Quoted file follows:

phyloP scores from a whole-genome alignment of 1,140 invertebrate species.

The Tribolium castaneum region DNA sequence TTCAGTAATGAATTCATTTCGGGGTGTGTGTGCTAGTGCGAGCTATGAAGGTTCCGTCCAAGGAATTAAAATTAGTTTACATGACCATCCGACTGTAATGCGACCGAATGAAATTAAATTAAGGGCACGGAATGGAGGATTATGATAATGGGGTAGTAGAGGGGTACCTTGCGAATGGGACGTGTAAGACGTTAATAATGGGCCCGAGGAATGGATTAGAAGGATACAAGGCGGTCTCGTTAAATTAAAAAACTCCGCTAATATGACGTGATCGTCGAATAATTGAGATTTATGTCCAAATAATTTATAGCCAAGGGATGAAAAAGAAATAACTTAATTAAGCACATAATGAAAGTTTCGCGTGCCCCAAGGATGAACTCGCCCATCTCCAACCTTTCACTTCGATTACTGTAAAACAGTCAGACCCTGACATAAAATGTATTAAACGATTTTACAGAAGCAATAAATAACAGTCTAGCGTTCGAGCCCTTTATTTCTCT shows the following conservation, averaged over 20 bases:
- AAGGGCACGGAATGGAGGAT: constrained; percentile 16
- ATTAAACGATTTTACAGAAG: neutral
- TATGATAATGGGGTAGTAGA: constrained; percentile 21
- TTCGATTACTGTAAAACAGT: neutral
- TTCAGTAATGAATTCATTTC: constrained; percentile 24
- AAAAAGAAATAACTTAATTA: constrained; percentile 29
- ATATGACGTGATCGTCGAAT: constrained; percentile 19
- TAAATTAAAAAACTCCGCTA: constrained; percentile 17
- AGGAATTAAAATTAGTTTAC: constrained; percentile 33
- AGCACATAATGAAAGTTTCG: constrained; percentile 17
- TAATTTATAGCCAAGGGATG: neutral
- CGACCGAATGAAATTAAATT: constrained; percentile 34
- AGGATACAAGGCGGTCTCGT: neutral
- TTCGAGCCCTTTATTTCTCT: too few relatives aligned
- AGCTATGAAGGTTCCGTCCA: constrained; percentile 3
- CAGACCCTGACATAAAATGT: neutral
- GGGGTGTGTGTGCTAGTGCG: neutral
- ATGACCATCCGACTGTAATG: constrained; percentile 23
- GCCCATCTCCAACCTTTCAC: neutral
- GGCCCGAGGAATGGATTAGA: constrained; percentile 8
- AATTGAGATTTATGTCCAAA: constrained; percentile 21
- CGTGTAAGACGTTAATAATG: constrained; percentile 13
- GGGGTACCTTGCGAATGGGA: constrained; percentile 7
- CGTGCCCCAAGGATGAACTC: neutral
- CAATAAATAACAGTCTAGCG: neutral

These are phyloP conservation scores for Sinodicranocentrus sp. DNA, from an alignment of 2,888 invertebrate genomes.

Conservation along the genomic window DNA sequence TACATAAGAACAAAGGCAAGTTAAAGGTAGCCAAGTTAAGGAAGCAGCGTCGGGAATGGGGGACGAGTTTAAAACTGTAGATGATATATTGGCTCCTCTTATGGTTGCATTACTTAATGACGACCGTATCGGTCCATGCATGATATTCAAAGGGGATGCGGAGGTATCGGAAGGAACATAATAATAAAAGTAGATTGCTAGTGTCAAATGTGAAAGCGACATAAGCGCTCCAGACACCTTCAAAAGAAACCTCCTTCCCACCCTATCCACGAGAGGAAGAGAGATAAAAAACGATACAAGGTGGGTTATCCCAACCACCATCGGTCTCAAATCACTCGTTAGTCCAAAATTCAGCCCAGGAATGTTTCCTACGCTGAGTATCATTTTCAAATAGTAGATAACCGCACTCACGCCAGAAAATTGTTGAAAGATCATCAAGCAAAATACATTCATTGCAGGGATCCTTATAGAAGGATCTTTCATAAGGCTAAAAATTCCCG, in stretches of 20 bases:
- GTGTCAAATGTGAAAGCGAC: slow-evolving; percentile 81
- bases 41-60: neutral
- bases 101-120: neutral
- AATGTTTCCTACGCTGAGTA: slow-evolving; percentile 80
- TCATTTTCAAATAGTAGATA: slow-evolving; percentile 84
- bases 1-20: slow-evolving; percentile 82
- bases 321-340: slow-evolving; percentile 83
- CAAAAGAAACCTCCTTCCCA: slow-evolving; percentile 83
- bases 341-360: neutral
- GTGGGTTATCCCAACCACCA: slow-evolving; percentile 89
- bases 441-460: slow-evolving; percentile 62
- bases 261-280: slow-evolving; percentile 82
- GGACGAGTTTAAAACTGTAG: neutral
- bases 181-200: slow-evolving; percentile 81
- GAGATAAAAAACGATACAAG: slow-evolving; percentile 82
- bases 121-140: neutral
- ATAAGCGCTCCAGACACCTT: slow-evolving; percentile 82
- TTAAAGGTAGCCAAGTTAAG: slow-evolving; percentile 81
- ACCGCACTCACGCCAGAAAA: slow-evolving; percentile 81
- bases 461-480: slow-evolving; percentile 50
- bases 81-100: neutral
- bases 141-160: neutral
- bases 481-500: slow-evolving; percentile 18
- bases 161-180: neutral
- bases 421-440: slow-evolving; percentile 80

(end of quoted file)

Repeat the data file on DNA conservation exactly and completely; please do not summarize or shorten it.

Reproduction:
phyloP scores from a whole-genome alignment of 1,140 invertebrate species.

The Tribolium castaneum region DNA sequence TTCAGTAATGAATTCATTTCGGGGTGTGTGTGCTAGTGCGAGCTATGAAGGTTCCGTCCAAGGAATTAAAATTAGTTTACATGACCATCCGACTGTAATGCGACCGAATGAAATTAAATTAAGGGCACGGAATGGAGGATTATGATAATGGGGTAGTAGAGGGGTACCTTGCGAATGGGACGTGTAAGACGTTAATAATGGGCCCGAGGAATGGATTAGAAGGATACAAGGCGGTCTCGTTAAATTAAAAAACTCCGCTAATATGACGTGATCGTCGAATAATTGAGATTTATGTCCAAATAATTTATAGCCAAGGGATGAAAAAGAAATAACTTAATTAAGCACATAATGAAAGTTTCGCGTGCCCCAAGGATGAACTCGCCCATCTCCAACCTTTCACTTCGATTACTGTAAAACAGTCAGACCCTGACATAAAATGTATTAAACGATTTTACAGAAGCAATAAATAACAGTCTAGCGTTCGAGCCCTTTATTTCTCT shows the following conservation, averaged over 20 bases:
- AAGGGCACGGAATGGAGGAT: constrained; percentile 16
- ATTAAACGATTTTACAGAAG: neutral
- TATGATAATGGGGTAGTAGA: constrained; percentile 21
- TTCGATTACTGTAAAACAGT: neutral
- TTCAGTAATGAATTCATTTC: constrained; percentile 24
- AAAAAGAAATAACTTAATTA: constrained; percentile 29
- ATATGACGTGATCGTCGAAT: constrained; percentile 19
- TAAATTAAAAAACTCCGCTA: constrained; percentile 17
- AGGAATTAAAATTAGTTTAC: constrained; percentile 33
- AGCACATAATGAAAGTTTCG: constrained; percentile 17
- TAATTTATAGCCAAGGGATG: neutral
- CGACCGAATGAAATTAAATT: constrained; percentile 34
- AGGATACAAGGCGGTCTCGT: neutral
- TTCGAGCCCTTTATTTCTCT: too few relatives aligned
- AGCTATGAAGGTTCCGTCCA: constrained; percentile 3
- CAGACCCTGACATAAAATGT: neutral
- GGGGTGTGTGTGCTAGTGCG: neutral
- ATGACCATCCGACTGTAATG: constrained; percentile 23
- GCCCATCTCCAACCTTTCAC: neutral
- GGCCCGAGGAATGGATTAGA: constrained; percentile 8
- AATTGAGATTTATGTCCAAA: constrained; percentile 21
- CGTGTAAGACGTTAATAATG: constrained; percentile 13
- GGGGTACCTTGCGAATGGGA: constrained; percentile 7
- CGTGCCCCAAGGATGAACTC: neutral
- CAATAAATAACAGTCTAGCG: neutral

These are phyloP conservation scores for Sinodicranocentrus sp. DNA, from an alignment of 2,888 invertebrate genomes.

Conservation along the genomic window DNA sequence TACATAAGAACAAAGGCAAGTTAAAGGTAGCCAAGTTAAGGAAGCAGCGTCGGGAATGGGGGACGAGTTTAAAACTGTAGATGATATATTGGCTCCTCTTATGGTTGCATTACTTAATGACGACCGTATCGGTCCATGCATGATATTCAAAGGGGATGCGGAGGTATCGGAAGGAACATAATAATAAAAGTAGATTGCTAGTGTCAAATGTGAAAGCGACATAAGCGCTCCAGACACCTTCAAAAGAAACCTCCTTCCCACCCTATCCACGAGAGGAAGAGAGATAAAAAACGATACAAGGTGGGTTATCCCAACCACCATCGGTCTCAAATCACTCGTTAGTCCAAAATTCAGCCCAGGAATGTTTCCTACGCTGAGTATCATTTTCAAATAGTAGATAACCGCACTCACGCCAGAAAATTGTTGAAAGATCATCAAGCAAAATACATTCATTGCAGGGATCCTTATAGAAGGATCTTTCATAAGGCTAAAAATTCCCG, in stretches of 20 bases:
- GTGTCAAATGTGAAAGCGAC: slow-evolving; percentile 81
- bases 41-60: neutral
- bases 101-120: neutral
- AATGTTTCCTACGCTGAGTA: slow-evolving; percentile 80
- TCATTTTCAAATAGTAGATA: slow-evolving; percentile 84
- bases 1-20: slow-evolving; percentile 82
- bases 321-340: slow-evolving; percentile 83
- CAAAAGAAACCTCCTTCCCA: slow-evolving; percentile 83
- bases 341-360: neutral
- GTGGGTTATCCCAACCACCA: slow-evolving; percentile 89
- bases 441-460: slow-evolving; percentile 62
- bases 261-280: slow-evolving; percentile 82
- GGACGAGTTTAAAACTGTAG: neutral
- bases 181-200: slow-evolving; percentile 81
- GAGATAAAAAACGATACAAG: slow-evolving; percentile 82
- bases 121-140: neutral
- ATAAGCGCTCCAGACACCTT: slow-evolving; percentile 82
- TTAAAGGTAGCCAAGTTAAG: slow-evolving; percentile 81
- ACCGCACTCACGCCAGAAAA: slow-evolving; percentile 81
- bases 461-480: slow-evolving; percentile 50
- bases 81-100: neutral
- bases 141-160: neutral
- bases 481-500: slow-evolving; percentile 18
- bases 161-180: neutral
- bases 421-440: slow-evolving; percentile 80